Cheater's Magnificent Melon & Lime Margarita


If you can find yourself some Magnificent Melons, buy them! Immediately. Magnificent melons are a type of cantaloupe that is sweeter than it's more standard counterpart and a bit less juicy. They are at their peak during our late winter and early spring and eating one is like having a taste of summer months before it arrives. Considering I've been fairly depressed this winter, these melons have been a source of joy for me lately. I came up with this Margarita drink which has become a new favorite in my family. They are ridiculously easy to make, easy on the alcohol and high on the flavor. It's quite a refreshing drink to have after a meal.

Ingredients:
5 or 6 large ice cubes
1 small bottle of Jose Cuervo Lime Margarita Mix
1 cup of chopped Magnificent Melon

This makes two small margaritas or one really large one.

In your blender, crush the ice until no chunks are left. Scrape the inside of the blender so that the crushed ice is at the bottom. Add the Margarita Mix and the melon and puree until very smooth. Serve chilled in glasses and with a slice of melon as a garnish. Because the ice, fruit puree and margarita mix start to separate pretty quickly, use the slice of melon to stir it to keep the original consistency. Enjoy!

Yoplait Smoothie Giveaway Winner!


The winner of the Yoplait Smoothie Prize pack, as chosen by Random.org, is entry #11 Niecey! Congratulations Niecey and thank you to everyone for participating.

Cinnamon Raisin Pancakes


I never thought I'd be able to top my Lemon Ricotta Pancakes or my Chocolate Chip (Banana) ones. But these might just take the cake... pan-cake that is. I had a whole bunch of whole-wheat flour and extra raisins at home. So I decided instead of buying extra chocolate chips for another batch of chocolate chip banana pancakes that I would instead try making Cinnamon Raisin Pancakes. It's one of those pantry scrounge type creations that I'm never really excited for but I'm glad that my extra stuff is being put to good use. The result? Flipping amazing. These pancakes are moist and fragrant. They are a little dense with the whole-wheat flour but are still soft and airy because the ratio of the wet ingredients is higher than that of the dry. Even if you don't like raisins in things, you'll love them in these. They complement the cinnamon batter so beautifully. And when you pour 100% all natural maple syrup over these and take one big bite, you'll be in heaven.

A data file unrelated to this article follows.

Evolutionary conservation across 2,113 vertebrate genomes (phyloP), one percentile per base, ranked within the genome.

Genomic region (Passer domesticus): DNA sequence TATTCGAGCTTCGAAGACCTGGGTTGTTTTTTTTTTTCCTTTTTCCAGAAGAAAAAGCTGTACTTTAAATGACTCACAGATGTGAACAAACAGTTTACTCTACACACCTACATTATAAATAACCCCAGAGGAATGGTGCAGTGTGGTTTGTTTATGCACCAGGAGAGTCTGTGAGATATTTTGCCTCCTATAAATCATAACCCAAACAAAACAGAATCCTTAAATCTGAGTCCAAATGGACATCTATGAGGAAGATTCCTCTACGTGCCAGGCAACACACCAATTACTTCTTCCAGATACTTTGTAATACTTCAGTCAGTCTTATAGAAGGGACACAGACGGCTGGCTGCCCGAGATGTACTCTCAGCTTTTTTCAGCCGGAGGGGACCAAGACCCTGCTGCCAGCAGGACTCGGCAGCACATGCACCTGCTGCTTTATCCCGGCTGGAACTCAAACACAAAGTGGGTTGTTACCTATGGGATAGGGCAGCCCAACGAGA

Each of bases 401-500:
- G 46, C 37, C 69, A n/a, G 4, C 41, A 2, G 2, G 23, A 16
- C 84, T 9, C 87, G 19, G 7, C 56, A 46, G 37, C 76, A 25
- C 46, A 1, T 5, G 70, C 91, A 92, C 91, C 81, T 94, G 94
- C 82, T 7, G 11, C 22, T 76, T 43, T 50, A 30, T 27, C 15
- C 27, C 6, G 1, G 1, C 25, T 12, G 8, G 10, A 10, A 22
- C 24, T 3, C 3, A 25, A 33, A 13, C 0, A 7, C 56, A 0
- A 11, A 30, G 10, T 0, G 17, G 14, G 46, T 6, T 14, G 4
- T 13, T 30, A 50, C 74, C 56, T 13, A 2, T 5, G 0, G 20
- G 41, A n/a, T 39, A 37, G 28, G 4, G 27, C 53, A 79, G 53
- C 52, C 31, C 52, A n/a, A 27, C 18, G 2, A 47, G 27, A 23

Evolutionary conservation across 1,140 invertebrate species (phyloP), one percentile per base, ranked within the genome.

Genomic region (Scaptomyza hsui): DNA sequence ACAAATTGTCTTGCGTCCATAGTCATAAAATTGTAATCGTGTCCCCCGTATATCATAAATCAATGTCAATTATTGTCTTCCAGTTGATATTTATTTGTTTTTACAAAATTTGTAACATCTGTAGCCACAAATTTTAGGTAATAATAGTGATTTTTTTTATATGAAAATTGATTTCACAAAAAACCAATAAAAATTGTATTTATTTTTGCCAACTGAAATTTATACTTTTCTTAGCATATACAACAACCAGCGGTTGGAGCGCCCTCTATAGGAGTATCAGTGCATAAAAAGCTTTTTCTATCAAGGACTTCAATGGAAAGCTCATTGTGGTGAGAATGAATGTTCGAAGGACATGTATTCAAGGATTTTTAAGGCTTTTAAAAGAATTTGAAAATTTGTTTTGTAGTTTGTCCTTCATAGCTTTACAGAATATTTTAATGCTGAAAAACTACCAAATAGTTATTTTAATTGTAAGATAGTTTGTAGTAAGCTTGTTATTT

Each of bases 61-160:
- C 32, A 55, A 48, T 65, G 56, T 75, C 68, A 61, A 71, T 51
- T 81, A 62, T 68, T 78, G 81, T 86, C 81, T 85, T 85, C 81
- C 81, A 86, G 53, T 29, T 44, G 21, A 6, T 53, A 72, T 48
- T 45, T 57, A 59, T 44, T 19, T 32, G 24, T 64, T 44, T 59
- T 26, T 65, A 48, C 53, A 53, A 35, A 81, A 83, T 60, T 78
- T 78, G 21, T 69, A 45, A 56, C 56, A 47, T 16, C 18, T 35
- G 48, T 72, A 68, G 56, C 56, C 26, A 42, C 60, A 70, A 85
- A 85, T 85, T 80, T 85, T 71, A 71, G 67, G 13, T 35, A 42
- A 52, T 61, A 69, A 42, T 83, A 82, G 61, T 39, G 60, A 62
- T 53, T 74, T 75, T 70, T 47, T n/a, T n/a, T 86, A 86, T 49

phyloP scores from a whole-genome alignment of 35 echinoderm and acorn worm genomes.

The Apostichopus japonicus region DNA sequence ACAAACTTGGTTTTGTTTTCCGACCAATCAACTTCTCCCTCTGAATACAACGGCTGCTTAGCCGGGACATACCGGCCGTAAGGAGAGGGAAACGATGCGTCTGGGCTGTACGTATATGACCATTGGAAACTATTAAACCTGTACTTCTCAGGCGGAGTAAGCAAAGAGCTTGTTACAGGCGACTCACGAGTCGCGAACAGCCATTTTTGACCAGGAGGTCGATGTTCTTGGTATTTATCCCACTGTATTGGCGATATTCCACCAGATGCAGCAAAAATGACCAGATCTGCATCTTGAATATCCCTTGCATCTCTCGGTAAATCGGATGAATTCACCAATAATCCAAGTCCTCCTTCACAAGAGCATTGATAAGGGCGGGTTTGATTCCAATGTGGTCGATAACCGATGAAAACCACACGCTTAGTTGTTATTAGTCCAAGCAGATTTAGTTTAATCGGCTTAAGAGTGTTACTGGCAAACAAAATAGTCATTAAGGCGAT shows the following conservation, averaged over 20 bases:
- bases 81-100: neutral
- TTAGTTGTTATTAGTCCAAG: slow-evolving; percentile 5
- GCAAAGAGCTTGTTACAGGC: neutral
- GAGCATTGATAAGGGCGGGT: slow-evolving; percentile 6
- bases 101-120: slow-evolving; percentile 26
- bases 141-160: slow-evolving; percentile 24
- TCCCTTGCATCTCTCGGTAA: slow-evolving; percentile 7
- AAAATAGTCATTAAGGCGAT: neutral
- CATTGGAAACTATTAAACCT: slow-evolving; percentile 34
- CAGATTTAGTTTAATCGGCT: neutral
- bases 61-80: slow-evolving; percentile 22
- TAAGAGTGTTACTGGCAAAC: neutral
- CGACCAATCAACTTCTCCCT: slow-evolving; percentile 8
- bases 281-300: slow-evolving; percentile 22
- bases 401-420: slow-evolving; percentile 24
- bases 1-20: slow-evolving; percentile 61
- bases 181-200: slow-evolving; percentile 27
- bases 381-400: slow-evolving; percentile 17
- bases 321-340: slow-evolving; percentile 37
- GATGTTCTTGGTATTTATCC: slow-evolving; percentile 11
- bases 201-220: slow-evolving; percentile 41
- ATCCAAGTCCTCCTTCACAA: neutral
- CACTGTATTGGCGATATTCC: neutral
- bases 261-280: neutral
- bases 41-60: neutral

Ingredients:
1-1/2 cups of whole wheat flour
2 heaping tablespoons of sugar
1 tablespoon of baking powder
1 teaspoon of cinnamon
2 cups of buttermilk
2 eggs
1 teaspoon of vanilla
handfull of moist raisins (from the bag not the box)
butter for greasing the griddle

Heat your griddle and grease with some butter. Pour some batter (about half of a cup or so) onto the hot skillet. Sprinkle some raisins over the top. When the batter starts to bubble and those bubbles start to pop, flip it over and cook for a couple of more minutes. Repeat until you run out of batter. This makes about 6 good size pancakes. Enjoy with some strips of bacon on the side, some sliced banana and a hot cup of tea. Enjoy!

Yoplait Smoothie Review and Giveaway

I saw so many other blogs reviewing and giving away this Yoplait Smoothie pack that I was upset that I didn't get the opportunity. However, Yoplait heard my Tweet of complaint and went to MyBlogSpark about it. I was snuck in at the last minute. Thank you Yoplait and MyBlogSpark! You made this smoothie-loving gal very happy.



Yoplait Smoothie packs come in your grocery's freezer section. The 7.5 oz bag contains chopped frozen fruit and frozen balls of yogurt mix. You add the contents of the bag into your blender, pour in one cup of your milk of choice (cow's milk, soy milk or almond milk) and blend blend blend. It comes in Strawberry Banana, Blueberry Pomegranate, Triple Berry and Strawberry Mango Pineapple flavors. At my local grocery store, it costs $2.89 per bag. This seemed pretty high to me but then I figured the cost of getting yogurt, fresh or frozen fruit, or even buying a prepared smoothie at my local Panera is about equal. If you wanted to make smoothies once or twice a week, this is definitely worth it. If you wanted to make smoothies every day, I would suggest buying lots of frozen fruit and a big tub of plain nonfat yogurt and making it yourself.